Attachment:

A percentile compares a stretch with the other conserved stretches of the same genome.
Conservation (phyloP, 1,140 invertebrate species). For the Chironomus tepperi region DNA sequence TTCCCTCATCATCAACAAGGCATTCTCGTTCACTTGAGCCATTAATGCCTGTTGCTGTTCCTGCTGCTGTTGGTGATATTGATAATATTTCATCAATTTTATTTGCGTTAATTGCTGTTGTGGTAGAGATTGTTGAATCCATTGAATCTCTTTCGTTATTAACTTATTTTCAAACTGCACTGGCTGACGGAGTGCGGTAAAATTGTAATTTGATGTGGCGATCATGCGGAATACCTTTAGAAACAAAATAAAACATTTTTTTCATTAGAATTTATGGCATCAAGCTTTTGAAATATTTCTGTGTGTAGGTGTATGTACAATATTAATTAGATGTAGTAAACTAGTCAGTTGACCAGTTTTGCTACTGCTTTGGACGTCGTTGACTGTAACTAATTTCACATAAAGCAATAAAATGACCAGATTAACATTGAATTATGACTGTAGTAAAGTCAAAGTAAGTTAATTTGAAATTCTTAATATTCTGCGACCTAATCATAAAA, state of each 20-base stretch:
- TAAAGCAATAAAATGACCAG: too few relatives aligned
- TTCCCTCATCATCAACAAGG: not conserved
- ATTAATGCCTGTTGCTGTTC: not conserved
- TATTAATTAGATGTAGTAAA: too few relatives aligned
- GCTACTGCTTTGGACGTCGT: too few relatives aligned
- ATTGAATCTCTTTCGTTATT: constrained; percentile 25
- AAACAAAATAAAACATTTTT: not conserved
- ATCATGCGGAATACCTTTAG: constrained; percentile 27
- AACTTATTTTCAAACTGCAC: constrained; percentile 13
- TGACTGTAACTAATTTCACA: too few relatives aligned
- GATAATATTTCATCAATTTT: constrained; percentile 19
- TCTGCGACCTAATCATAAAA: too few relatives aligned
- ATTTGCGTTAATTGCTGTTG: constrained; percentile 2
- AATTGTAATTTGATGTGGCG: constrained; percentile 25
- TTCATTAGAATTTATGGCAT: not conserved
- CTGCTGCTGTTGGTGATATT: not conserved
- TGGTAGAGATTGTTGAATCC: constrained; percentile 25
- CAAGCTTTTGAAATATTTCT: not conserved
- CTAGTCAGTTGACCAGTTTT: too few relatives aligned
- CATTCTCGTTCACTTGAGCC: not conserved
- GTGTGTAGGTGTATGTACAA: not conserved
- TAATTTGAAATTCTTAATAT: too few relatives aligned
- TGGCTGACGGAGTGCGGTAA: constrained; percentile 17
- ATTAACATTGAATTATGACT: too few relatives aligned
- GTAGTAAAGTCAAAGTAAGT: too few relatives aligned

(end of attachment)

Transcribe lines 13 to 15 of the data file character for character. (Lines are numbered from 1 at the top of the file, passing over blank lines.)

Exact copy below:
- GATAATATTTCATCAATTTT: constrained; percentile 19
- TCTGCGACCTAATCATAAAA: too few relatives aligned
- ATTTGCGTTAATTGCTGTTG: constrained; percentile 2